Risk perception and volcanic hazard mitigation: Individual and social perspectives
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Paton, D and Smith, L and Daly, M and Johnston, D, Risk perception and volcanic hazard mitigation: Individual and social perspectives, Journal of Volcanology and Geothermal Research, 172, (2008) pp. 179-188. ISSN 0377-0273 (2008) [Refereed Article]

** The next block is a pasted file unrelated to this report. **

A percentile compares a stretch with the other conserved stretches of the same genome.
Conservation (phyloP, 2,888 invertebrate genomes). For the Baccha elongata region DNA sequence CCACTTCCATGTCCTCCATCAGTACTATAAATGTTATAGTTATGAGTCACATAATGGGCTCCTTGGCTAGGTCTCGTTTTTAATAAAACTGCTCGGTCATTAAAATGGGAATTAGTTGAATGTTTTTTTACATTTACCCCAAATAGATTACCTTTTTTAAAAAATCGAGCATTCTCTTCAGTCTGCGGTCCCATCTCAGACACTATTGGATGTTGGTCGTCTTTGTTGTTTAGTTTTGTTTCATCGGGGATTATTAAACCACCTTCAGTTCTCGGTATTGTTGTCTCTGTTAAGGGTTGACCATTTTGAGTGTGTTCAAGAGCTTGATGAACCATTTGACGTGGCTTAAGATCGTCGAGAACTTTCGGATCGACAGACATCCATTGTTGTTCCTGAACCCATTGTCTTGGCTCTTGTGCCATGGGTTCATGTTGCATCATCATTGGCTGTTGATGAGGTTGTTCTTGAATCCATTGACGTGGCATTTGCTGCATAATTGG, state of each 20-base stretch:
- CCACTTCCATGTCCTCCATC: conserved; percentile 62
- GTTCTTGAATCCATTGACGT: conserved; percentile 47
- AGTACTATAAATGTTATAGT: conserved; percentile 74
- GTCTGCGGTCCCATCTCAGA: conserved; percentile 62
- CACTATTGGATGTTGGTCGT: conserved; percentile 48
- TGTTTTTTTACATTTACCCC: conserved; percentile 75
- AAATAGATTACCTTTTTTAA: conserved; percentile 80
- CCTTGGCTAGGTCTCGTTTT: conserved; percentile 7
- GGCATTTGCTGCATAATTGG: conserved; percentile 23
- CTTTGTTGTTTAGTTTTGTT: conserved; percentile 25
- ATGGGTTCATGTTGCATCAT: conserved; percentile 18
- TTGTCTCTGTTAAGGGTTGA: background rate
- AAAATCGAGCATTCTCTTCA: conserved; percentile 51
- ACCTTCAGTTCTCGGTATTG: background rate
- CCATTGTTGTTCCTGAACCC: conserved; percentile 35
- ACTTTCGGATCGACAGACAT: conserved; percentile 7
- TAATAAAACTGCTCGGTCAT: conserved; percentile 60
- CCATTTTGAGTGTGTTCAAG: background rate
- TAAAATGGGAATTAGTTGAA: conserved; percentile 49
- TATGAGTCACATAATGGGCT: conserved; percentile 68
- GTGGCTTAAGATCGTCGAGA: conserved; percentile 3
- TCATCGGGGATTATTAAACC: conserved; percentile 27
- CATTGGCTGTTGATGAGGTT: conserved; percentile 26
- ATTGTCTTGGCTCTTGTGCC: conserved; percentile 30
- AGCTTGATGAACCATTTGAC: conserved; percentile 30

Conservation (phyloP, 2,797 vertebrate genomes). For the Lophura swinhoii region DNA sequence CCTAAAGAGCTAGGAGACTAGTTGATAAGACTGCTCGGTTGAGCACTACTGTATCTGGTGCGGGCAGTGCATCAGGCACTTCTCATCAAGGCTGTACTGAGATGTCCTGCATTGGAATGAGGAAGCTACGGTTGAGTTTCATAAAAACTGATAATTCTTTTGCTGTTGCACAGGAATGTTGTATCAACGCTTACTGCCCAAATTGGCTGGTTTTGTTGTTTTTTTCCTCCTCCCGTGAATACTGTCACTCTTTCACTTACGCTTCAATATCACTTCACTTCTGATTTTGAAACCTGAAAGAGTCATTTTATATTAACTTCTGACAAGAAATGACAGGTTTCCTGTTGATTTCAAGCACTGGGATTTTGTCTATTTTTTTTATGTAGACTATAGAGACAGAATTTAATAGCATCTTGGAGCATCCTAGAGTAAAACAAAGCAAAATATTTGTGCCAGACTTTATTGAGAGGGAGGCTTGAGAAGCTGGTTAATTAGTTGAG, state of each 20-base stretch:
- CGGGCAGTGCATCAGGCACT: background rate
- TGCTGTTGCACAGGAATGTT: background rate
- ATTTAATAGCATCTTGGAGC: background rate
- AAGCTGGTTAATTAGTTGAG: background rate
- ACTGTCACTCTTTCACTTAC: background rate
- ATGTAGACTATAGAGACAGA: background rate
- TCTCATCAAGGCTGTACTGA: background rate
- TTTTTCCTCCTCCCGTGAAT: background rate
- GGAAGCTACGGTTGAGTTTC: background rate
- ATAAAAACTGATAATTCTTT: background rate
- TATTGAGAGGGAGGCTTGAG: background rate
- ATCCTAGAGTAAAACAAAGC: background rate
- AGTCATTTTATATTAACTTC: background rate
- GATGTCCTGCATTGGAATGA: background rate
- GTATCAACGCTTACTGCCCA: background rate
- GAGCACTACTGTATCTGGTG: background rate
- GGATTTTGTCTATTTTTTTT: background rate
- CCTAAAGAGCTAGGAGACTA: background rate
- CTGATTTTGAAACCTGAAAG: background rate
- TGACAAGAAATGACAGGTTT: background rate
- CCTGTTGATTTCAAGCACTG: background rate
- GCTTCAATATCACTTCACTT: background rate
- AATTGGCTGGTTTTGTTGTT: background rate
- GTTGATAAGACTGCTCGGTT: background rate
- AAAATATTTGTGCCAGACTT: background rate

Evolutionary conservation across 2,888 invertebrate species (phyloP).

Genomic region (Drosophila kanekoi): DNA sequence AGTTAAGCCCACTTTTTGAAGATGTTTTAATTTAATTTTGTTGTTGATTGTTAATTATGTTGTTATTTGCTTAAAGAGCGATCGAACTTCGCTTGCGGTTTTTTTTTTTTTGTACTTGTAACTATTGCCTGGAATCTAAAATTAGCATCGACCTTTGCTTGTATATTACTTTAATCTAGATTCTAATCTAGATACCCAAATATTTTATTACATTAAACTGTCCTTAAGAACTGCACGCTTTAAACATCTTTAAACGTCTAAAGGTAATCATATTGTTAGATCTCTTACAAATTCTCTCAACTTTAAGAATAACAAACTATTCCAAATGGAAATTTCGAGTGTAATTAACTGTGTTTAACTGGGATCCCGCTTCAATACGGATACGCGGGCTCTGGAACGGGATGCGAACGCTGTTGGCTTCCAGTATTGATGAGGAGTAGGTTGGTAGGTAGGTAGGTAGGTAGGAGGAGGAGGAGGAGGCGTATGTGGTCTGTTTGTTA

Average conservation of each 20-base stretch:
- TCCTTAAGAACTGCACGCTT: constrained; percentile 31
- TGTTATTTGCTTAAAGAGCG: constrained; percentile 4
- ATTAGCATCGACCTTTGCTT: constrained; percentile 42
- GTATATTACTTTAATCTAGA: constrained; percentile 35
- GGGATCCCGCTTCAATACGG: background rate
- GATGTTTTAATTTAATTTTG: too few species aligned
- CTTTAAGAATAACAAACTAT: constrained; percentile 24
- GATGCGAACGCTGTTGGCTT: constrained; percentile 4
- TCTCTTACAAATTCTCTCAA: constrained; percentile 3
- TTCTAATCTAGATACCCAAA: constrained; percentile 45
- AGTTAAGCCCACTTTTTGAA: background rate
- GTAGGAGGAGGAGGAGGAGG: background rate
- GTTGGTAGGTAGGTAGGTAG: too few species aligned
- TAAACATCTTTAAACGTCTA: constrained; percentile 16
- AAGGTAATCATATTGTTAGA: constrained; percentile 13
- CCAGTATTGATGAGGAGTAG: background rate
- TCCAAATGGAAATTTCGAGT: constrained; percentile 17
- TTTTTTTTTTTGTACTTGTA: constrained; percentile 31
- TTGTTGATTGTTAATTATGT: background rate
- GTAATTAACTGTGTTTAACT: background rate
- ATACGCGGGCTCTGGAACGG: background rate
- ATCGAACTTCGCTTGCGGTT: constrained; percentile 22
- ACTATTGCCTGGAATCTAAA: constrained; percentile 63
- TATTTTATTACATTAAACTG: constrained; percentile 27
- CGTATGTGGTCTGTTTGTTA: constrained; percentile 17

This paper discusses how people's interpretation of their experience of volcanic hazards and public volcanic hazard education programs influences their risk perception and whether or not they adopt measures that can mitigate their risk. Drawing on four studies of volcanic risk perception and preparedness, the paper first examines why experiencing volcanic hazards need not necessarily motivate people to prepare for future volcanic crises. This work introduces how effective risk communication requires communities and civic agencies to play complementary roles in the risk management process. Next, the findings of a study evaluating the effectiveness of a public volcanic hazard education program introduce the important role that social interaction amongst community members plays in risk management. Building on the conclusions of these studies, a model that depicts preparing as a social process is developed and tested. The model predicts that it is the quality of the relationships between people, communities and civic agencies that determines whether people adopt measures that can reduce their risk from volcanic hazard consequences. The implications of the model for conceptualizing and delivering volcanic hazard public education programs in ways that accommodate these relationships is discussed. © 2008 Elsevier B.V. All rights reserved.
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